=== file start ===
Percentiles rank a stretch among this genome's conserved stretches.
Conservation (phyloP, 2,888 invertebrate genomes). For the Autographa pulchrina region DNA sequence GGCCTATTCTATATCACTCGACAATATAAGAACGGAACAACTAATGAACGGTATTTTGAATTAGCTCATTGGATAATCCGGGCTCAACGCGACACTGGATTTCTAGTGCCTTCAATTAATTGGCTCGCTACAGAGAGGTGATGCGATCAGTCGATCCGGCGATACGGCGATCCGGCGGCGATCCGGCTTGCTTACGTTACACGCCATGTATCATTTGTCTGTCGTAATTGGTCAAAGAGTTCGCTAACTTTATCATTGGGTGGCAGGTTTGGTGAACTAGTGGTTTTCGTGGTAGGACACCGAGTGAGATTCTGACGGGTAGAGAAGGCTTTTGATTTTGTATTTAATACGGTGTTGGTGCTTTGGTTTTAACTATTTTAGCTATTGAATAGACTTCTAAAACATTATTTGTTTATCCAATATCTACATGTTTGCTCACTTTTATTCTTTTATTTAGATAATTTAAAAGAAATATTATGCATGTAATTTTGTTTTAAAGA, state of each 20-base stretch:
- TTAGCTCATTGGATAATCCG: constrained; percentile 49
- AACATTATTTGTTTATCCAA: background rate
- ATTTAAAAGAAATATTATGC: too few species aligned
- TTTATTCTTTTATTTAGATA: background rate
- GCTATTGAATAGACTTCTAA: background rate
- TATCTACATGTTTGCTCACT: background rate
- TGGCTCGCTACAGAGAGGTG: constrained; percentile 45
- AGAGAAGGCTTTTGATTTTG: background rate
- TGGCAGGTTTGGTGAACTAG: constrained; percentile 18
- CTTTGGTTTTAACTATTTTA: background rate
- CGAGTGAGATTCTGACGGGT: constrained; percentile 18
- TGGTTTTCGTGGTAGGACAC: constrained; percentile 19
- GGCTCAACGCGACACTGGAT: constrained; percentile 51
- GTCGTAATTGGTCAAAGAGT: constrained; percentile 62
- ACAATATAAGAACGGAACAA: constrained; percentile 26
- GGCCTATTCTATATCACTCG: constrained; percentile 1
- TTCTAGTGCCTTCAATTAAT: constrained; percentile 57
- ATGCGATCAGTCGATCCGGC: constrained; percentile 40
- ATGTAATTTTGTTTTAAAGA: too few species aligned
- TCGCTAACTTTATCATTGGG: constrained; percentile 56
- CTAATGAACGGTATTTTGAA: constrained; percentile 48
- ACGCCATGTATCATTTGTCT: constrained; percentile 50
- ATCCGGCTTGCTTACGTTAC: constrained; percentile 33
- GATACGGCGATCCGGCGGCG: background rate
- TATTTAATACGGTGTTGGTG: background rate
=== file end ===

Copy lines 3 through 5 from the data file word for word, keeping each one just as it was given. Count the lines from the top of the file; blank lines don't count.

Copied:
- TTAGCTCATTGGATAATCCG: constrained; percentile 49
- AACATTATTTGTTTATCCAA: background rate
- ATTTAAAAGAAATATTATGC: too few species aligned